More Wealth in Fewer Hands: Why That’s Worrisome

The mid-market hotels and convenience stores available on every American highway are not as common in other parts of the world.

Every fall, after the leaves have fallen and the trees are bare, my wife and I drive to Florida. It’s a long drive made easier by the many convenience stores, restaurants, and hotels that line the highways of America. We stay overnight at the kind of middle-market hotel that’s found in just about every town and along every major highway.

This is a familiar part of life in America, but it’s not available everywhere in the world.

Some years ago, when we took a family trip to Peru, I planned a trip where we’d get to meet local people and spend time simply wandering around. I did not want to end up in a bubble where everyone spoke English. Not using a tour company meant booking our own hotels. What I found in Peru was that there was almost no middle market. There were hotel rooms and hostels that were very low priced, and there were luxury accommodations that were extremely expensive—with almost nothing in between.

We spent most of our time in Peru at an eco-lodge in the town of Urubamba. It was a real find! One night I had occasion to walk into town with the proprietor. I asked him about the high crime rate, and he asked me why I thought the crime rate was high? I pointed to bars on all the windows and the razor wire-topped walls we were walking past. “Oh,” he responded, “You live in a country where the houses are not surrounded by walls.”

Everywhere I looked, I saw evidence of extreme concentration of wealth. The largest percentage of people were poor. The few wealthy people had to protect their homes with razor-wire walls and bars on the windows.

The ubiquitous middle-market hotels, restaurants, and convenience stores familiar to travelers in the U.S. were very few and far between in Peru. This made long-distance driving much more difficult.

One of America’s greatest assets has long been its vast middle class. But for the last few decades, the middle class has been in decline. The rich have gotten richer, while the poor have remained roughly the same percentage of the population. The the middle class has been in steady decline.

Capitalism remains the greatest economic system ever invented. It is responsible for the vast American middle class and the life of abundance that so many enjoy. The chance to get rich is the single biggest driver of innovation. And as a result, some concentration of wealth is necessary.

As with all things in our free and open society, there isn’t really a perfect balance, no matter how hard we try to find it. But current trends towards greater concentration of wealth in the U.S. are worrisome.

Too much concentration of wealth isn’t good for anyone. The wealthy people of countries with little or no middle class need to have bodyguards and live behind razor-wire walls.

Let’s look at some numbers.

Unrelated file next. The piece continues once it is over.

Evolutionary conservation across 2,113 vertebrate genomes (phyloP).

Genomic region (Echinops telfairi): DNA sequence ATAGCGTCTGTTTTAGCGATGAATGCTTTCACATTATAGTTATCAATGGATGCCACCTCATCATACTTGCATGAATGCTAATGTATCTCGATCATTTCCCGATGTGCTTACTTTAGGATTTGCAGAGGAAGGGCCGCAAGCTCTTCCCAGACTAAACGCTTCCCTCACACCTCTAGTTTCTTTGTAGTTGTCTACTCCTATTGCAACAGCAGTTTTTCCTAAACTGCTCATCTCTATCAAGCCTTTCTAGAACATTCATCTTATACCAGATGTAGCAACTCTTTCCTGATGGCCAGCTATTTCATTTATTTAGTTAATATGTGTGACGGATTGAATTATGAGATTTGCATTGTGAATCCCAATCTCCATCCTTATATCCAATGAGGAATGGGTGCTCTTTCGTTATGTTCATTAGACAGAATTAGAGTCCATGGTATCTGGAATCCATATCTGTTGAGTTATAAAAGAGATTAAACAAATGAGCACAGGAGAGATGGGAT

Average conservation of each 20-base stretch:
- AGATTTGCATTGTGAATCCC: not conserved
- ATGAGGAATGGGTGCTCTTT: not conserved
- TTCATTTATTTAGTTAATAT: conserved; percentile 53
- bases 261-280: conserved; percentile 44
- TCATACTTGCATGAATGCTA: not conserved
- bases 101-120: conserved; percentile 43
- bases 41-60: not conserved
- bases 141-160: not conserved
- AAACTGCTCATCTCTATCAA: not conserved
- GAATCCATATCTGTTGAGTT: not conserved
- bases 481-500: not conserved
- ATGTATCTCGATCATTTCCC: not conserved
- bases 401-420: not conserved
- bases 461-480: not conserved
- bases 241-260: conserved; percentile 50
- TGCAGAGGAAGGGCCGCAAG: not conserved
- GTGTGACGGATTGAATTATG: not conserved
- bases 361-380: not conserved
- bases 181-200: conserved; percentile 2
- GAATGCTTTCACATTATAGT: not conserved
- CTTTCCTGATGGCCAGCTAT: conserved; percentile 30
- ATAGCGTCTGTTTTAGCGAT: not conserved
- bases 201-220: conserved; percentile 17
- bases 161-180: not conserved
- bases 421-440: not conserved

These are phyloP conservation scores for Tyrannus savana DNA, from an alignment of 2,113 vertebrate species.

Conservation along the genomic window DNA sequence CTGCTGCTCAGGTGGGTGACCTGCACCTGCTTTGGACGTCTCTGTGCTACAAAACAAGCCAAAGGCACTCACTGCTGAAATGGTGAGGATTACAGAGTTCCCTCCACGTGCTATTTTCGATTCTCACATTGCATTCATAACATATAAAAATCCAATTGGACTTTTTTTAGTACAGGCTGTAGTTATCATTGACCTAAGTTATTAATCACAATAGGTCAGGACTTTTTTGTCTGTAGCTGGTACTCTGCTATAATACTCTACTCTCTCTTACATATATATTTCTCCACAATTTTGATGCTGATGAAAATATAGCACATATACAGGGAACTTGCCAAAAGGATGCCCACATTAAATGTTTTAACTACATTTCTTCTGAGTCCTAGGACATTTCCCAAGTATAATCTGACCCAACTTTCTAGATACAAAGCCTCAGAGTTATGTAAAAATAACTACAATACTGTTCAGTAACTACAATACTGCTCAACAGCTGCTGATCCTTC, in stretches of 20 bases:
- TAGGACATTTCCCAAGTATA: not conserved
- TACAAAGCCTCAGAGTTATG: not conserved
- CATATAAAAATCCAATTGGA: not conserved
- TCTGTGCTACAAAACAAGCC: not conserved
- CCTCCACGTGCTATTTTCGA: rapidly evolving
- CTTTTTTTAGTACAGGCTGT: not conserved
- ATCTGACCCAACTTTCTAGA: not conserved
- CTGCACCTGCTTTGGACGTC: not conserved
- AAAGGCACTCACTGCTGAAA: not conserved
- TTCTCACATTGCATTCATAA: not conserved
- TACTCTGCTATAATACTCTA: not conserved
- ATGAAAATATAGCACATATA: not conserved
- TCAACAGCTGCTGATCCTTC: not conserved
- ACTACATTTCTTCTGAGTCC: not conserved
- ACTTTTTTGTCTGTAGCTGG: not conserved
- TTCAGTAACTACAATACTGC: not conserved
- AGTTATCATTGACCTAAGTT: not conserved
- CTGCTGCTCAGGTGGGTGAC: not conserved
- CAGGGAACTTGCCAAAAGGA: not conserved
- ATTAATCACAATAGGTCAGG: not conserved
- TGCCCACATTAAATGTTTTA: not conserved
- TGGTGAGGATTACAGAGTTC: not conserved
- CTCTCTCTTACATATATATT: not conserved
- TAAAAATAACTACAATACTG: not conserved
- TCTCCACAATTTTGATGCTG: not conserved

In 1950, the top 20 percent of Americans controlled 42.8 percent of the nation’s wealth (Encyclopedia of Nations). In 2007, that number shot up to 80 percent of the wealth (Wikipedia). And that trend has only continued. By 2021, the top 20 percent controlled 86 percent of the nation’s wealth (Federal Reserve).

We are a far cry from the Peru I saw in 2007, but these trends cannot continue unless we want to become a Third World country. According to Pew Research, middle income earners took in 62 percent of the nation’s income in 1970, but by 2018, that had declined to 43 percent.

In 1945, American industry was geared for a purpose that was coming to an end—war. At the same time, millions of American men were returning home in need of jobs. The potential for economic disaster was huge, and widely expected.

We know that’s not what happened. Instead, we built the suburbs, the Interstate Highway System, schools for the baby boom, and airports for the new airlines. An economic boom happened because of government investment and the wonderful capitalist system. The suburbs were built by entrepreneurs employing armies of construction workers. But they were possible because governments built highways to access the suburbs, schools in the newly built areas, and provided, via the GI Bill, low-cost mortgages for veterans.

The top tax rate in 1950 was 91 percent. This enabled us to do all of the above and a lot more, all the while paying down the huge debt from WWII. Incredible.

Today we have much lower tax rates, more wealth held in just a few hands, and public debt as far as the mind can see.

Admittedly, a 92 percent tax rate is confiscatory. But borrowing money like there’s no tomorrow doesn’t work either. There’s a middle ground. The question is, will the top 20 percent who own 86 percent of the wealth of this country allow us to find that middle ground?


Hal Masover is a Chartered Retirement Planning Counselor and a registered representative. His firm, Investment Insights, LLC is at 508 N 2nd Street, Suite 203, Fairfield, IA 52556. Securities offered through, Cambridge Investment Research, Inc, a Broker/Dealer, Member FINRA/SIPC. Investment Advisor Representative, Cambridge Investment Research Advisors, Inc., a Registered Investment Advisor. Investment Insights, Inc & Cambridge are not affiliated. Comments and questions can be sent to These are the opinions of Hal Masover and not necessarily those of Cambridge, are for informational purposes only, and should not be construed or acted upon as individualized investment advice. Investing involves risk. Depending on the types of investments, there may be varying degrees of risk. Investors should be prepared to bear loss, including total loss of principal. Past performance is no guarantee of future results.

Indices mentioned are unmanaged and cannot be invested in directly.